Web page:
I know it has been forever, and most likely you have all given up on me completely. But I am back, and I am hoping to make it a regular thing again. A lot has happened that has made it hard for me to sit down and write anything here. The main thing being the outrageous pressure that develops the longer I let it go, like if I come back to writing, not only does the thing I've made need to be of the most impressive level, made with layers of homemade ingredients that required fermentation, canning, smoking, straining, cultures and foraging all rolled into one, but also, the pressure for the description to be filled with clever bon mots and important musings and observations on the food movement... Well you are not going to get any of that here, just a lame pick up where we left off...
I am still making a lot of food from scratch, and or just not buying much that is processed in any way. I can't say I am living with the strictness that I was in the early days of this blog, however the return to normal has been slow. These days we do buy yogurt, bread, mayo & mustard. I even have to admit that this week I broke down and bought a couple of emergency cans of turkey chili and split pea soup. From time to time we buy cheese, but we don't consume it anywhere near as much as we once did. I do regularly buy the string cheese and little things of apple sauce for (no longer baby) J to take in his lunch to preschool. There are other sins I am omitting here, but today is not about full confessions, it's about moving forward. I have made a good number of fun and interesting things in the last year that I have wanted to share and haven't so let's just get to it.
In the Los Angeles Times food section the week before Easter they did a whole spread about Scandinavian Easter traditions. My strongest connection to that culture is being very susceptible to sunburn and a big fan of Tales from Lake Wobegon. But for some reason I have been very drawn to the food from that region recently. The most interesting thing in that article said that in Norway, a country of about 5 million people, 20 million oranges and a few million tangerines and clementines are consumed Easter Weekend every year. That is more than 5 citrus fruits per person. And that is three times as many as are consumed the entire rest of the year. Of course oranges do not crow in Norway at all, so it is not a show of national pride in the bounty the native land provides. I googled around a bit, and found several other references to the popular consumption of oranges in the Easter Season, but not any definitive reasons for it. The most logical hypothesis is that Easter seems to have it's pre-religious origins in the celebration of the end of winter and welcoming of spring. Oranges, with their striking visual similarity to the sun, and juicy deliciousness symbolize warm days on the horizon and coming out of the long, dark days of Scandinavian Winter. It is funny to me living in Southern California, where oranges are extremely abundant, citrus is the symbol of winter to me now and spring is marked by strawberries and blueberries and the moving away from a steady diet of oranges and clementines. I forget how spoiled we are. This recipe is more of a fond farewell to winter than a welcome to spring, but I like it either way.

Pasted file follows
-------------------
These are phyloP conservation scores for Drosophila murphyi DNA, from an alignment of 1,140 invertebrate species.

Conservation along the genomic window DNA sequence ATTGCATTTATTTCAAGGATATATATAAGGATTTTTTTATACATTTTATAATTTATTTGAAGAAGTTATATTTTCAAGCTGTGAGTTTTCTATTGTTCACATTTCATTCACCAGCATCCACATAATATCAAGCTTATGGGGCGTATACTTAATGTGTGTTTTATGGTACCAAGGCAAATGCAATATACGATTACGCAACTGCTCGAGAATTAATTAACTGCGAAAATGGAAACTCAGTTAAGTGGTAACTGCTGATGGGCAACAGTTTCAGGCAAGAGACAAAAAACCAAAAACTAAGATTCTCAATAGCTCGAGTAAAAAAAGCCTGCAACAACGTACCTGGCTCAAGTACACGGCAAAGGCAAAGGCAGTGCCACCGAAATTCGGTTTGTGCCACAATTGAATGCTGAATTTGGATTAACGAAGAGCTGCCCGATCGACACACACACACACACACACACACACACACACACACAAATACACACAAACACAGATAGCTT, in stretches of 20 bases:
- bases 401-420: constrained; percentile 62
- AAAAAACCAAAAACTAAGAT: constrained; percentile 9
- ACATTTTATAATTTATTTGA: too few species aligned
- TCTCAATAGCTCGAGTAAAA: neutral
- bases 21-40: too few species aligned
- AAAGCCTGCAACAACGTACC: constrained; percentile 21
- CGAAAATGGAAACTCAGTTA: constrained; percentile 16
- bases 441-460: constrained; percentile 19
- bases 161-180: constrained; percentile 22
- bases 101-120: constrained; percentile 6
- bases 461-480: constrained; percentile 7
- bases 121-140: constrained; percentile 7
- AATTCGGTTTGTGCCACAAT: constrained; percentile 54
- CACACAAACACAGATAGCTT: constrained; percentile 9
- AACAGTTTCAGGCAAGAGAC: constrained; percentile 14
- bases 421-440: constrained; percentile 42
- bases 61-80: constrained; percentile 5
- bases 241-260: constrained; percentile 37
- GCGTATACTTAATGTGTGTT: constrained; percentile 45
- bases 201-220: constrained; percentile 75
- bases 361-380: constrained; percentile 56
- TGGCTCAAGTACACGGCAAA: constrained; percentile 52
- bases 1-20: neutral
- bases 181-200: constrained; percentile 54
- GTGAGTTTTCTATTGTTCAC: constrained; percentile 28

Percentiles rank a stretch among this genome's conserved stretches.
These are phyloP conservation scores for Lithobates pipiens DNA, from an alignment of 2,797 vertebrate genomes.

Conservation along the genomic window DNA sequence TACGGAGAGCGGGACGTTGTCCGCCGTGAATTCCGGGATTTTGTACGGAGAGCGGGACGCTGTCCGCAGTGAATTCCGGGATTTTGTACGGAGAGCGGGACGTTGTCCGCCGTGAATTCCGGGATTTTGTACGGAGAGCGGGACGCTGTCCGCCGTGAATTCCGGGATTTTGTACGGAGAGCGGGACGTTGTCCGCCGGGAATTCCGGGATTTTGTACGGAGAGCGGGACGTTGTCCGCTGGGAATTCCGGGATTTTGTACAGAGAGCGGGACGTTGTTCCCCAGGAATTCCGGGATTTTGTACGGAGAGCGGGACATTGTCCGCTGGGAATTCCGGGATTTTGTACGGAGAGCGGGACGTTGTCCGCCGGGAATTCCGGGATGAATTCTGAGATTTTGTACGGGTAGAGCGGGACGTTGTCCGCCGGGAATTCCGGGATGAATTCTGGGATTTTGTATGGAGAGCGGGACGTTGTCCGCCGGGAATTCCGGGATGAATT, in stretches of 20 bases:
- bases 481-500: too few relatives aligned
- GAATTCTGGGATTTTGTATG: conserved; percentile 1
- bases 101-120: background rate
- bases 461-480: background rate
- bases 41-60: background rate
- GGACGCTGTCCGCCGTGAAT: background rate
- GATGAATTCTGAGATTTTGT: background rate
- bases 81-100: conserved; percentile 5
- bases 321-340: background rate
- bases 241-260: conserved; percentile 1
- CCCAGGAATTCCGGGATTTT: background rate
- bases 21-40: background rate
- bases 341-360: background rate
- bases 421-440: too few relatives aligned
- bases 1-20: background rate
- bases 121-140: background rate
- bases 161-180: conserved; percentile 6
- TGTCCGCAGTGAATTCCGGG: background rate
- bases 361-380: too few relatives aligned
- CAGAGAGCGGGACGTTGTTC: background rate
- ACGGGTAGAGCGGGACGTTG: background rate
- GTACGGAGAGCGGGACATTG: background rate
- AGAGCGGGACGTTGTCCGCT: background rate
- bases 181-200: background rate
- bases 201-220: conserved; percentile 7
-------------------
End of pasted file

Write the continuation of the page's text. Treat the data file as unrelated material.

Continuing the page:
Norwegian orange cake
Total time: 1 hour, 15 minutes plus cooling time
Servings: 10 to 16
3/4 cup (1½ sticks) butter, softened
1 cup sugar
Grated zest of 1 orange
1/3 cup plus 2 tablespoons orange juice, divided
1 1/3 cups (5.7 ounces) flour (I made this twice, the first time with all-purpose flour and I thought it was dry, so I tried it again with cake flour and thought it was much better)
1 1/2 teaspoons baking powder
3 ounces dark chocolate (preferably 70%), finely chopped
3/4 cup powdered sugar
Candied orange peel for garnish (I didn't have this because I didn't have time to shop for it, but I'm sure it makes it look more impressive)
1. Heat the oven to 350 degrees. In the bowl of a stand mixer using the beater attachment, or in a large bowl using a hand mixer, beat the butter and 1 cup sugar until light and fluffy, 3 to 5 minutes. Add the eggs, one at a time, until thoroughly incorporated. Beat in the orange zest and one-third cup juice.
2. In a medium bowl, sift together the flour and baking powder. With the mixer running, slowly add the flour mixture until combined to form the cake batter. Fold in the chopped chocolate.
3. Place the batter into a greased and floured 9-inch bundt pan, smoothing the top of the batter. (The batter will come slightly less than halfway up the sides of the pan.)
4. Bake the cake until puffed and lightly browned on top and a toothpick or cake tester inserted comes out clean, 45 to 55 minutes. (The first time I made this I cooked it for 45 min and it seemed a little overdone, the second time for 37 min and even then maybe it could have come out sooner. This is odd because as you may have noticed, I usually have to cook things way longer than is recommended.) Remove from the oven and cool in the pan on a cooling rack, then remove from the mold. The finished cake will be about 3 inches tall in the center.
5. While the cake is cooling, make the icing: In a medium bowl, sift the powdered sugar. Add the remaining 2 tablespoons orange juice and whisk to form the icing.
6. Drizzle the icing over the cooled cake, then garnish with the candied orange.